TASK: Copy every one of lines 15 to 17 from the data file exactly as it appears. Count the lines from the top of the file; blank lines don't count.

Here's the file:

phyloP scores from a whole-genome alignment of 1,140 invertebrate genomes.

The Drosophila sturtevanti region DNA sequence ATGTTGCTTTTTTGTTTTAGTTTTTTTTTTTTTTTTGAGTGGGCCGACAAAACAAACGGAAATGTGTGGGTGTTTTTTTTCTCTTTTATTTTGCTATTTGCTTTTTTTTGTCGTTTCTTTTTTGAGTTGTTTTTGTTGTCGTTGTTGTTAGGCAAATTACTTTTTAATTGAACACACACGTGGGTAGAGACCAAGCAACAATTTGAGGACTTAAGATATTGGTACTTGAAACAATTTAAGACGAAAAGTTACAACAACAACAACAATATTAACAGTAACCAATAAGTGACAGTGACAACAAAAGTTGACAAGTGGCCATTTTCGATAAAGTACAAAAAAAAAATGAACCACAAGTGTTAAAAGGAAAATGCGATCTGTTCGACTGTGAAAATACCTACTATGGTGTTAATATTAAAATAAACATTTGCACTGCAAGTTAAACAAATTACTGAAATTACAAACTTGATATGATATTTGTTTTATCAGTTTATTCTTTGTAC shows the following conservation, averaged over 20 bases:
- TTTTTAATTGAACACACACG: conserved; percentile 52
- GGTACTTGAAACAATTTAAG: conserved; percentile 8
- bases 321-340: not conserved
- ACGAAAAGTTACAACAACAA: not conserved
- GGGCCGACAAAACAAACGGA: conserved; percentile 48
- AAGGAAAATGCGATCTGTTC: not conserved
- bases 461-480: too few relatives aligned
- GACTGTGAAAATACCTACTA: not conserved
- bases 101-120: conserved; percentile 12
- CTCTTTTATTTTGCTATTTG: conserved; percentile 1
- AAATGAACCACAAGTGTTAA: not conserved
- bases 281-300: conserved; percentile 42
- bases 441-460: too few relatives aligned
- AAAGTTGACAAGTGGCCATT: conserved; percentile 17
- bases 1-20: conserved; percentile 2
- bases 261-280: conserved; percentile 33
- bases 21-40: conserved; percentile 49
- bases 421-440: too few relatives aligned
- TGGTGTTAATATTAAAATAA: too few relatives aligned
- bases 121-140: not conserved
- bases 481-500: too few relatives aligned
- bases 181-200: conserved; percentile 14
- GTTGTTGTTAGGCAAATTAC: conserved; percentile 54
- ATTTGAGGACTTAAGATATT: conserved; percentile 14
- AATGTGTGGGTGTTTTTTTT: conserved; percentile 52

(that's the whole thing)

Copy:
- bases 441-460: too few relatives aligned
- AAAGTTGACAAGTGGCCATT: conserved; percentile 17
- bases 1-20: conserved; percentile 2